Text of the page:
Murray Rae

Murray Rae is professor of theology at Otago University in New Zealand. He wrote to James M. Houston this letter on August 14, 2003 which Dr. Houston included in his Letters of Faith through the Seasons for Holy Saturday.

Dear Jim,

The women who went to the tomb that first Easter morning and found that the crucified one has been raised, were witnesses to the great and final goal of God’s creative and redemptive love – the goal of new life! This mystery of God’s will, decisively known then, we still cannot know in all its fullness, although the apostle prays we shall go on learning.

It is important, of course, to know that it was the crucified one who was raised. In the agony of crucifixion, culminating in that anguished cry of “godforsakenness,” Christ entered the dark valley of human suffering and evil, and thus took upon himself, the agonies of all human history. How often we frail human beings struggle to make sense of suffering. How deeply we are wounded, not merely by physical pain, but by the anxiety that there is no end to it, and ultimately no relief. But that the one who was crucified should be raised, that the one whom the Creed says, “he descended into hell,” should not be left to languish there but be raised again to new life – this is the basis of Paul’s words that “neither death, nor life, nor angels, nor rulers, nor things present, nor things to come, nor powers, nor height, nor depth, nor anything else in all creation, will be able to separate us from the love of God in Christ Jesus our Lord” (Rom.8:38-39).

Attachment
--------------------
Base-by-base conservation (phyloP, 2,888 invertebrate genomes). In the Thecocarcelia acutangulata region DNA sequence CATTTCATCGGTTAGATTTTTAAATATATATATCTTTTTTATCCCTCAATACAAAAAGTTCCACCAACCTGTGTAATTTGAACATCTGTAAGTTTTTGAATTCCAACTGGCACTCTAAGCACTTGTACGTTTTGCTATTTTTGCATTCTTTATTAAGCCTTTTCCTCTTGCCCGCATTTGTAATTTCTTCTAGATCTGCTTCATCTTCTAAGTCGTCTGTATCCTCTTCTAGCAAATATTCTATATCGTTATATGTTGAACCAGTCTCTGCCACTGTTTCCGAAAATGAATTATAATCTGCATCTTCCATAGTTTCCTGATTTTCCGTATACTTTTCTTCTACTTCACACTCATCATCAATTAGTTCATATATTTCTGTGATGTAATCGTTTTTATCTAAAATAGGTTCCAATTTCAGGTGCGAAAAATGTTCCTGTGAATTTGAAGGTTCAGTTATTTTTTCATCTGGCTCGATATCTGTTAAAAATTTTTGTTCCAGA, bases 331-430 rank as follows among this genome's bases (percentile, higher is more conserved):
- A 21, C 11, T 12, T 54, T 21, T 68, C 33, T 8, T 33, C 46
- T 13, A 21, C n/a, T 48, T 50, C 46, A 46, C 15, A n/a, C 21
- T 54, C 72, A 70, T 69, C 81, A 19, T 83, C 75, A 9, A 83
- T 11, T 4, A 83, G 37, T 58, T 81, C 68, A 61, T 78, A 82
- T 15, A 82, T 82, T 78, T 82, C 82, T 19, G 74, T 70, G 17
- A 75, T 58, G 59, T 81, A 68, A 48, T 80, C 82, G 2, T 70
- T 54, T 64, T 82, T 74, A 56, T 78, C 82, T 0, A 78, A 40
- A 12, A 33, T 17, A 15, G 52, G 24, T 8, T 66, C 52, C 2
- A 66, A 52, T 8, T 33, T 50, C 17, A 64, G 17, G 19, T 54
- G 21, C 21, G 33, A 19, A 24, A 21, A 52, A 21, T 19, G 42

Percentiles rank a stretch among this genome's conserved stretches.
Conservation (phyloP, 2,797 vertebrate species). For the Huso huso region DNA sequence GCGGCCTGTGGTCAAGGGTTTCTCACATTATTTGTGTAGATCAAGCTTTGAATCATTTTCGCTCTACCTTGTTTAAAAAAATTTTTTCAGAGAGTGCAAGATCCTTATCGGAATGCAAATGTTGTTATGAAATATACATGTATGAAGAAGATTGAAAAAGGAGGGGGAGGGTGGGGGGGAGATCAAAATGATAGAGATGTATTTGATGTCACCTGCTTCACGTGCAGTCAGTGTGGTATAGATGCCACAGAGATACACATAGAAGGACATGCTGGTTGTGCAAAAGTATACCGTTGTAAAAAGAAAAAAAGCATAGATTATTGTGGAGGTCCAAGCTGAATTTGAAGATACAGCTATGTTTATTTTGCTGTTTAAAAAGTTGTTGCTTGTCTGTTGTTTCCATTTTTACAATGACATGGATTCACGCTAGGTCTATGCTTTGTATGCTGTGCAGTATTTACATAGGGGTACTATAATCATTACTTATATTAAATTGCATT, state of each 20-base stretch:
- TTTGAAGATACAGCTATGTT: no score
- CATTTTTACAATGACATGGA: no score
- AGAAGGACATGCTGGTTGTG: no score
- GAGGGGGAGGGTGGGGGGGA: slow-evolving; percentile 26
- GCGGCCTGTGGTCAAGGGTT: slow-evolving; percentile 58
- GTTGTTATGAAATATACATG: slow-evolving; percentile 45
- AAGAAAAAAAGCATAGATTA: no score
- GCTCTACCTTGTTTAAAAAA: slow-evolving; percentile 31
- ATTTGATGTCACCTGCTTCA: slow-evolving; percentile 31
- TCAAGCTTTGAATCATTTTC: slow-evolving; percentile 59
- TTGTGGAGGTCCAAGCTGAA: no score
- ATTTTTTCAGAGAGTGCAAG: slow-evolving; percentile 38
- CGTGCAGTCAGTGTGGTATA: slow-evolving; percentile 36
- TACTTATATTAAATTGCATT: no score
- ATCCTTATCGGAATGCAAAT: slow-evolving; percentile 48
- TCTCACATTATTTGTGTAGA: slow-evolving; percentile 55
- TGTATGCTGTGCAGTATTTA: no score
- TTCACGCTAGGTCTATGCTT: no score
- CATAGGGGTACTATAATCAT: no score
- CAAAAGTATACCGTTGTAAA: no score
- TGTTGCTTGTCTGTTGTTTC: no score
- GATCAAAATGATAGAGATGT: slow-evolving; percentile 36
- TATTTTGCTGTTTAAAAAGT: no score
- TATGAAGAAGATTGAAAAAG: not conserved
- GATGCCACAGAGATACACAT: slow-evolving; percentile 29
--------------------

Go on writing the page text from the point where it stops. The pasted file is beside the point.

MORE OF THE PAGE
Through the resurrection of the crucified one the Word of God resounds throughout history calling forth all those who have suffered, all those who have known forsakenness, and all those whose lives are stained by tears. The Word of God resounds after human words have come to an end, after they have uttered their worst – “Crucify him!” – or after speech has been reduced to groans. The Word of God sounds forth from the first Easter morning, and what is heard there is the sound of forgiveness and new life; it is the sound of Christ weaving a new melody into the strains of history that one day will swell into a great oratorio of praise. This is the plan for the fullness of time, that suffering and death will be no more, that every tear will be wiped from our eyes, and all flesh shall see together the glory and the love of God.

(James M. Houston, LETTERS OF FAITH THROUGH THE SEASONS, Volume 1, p.258)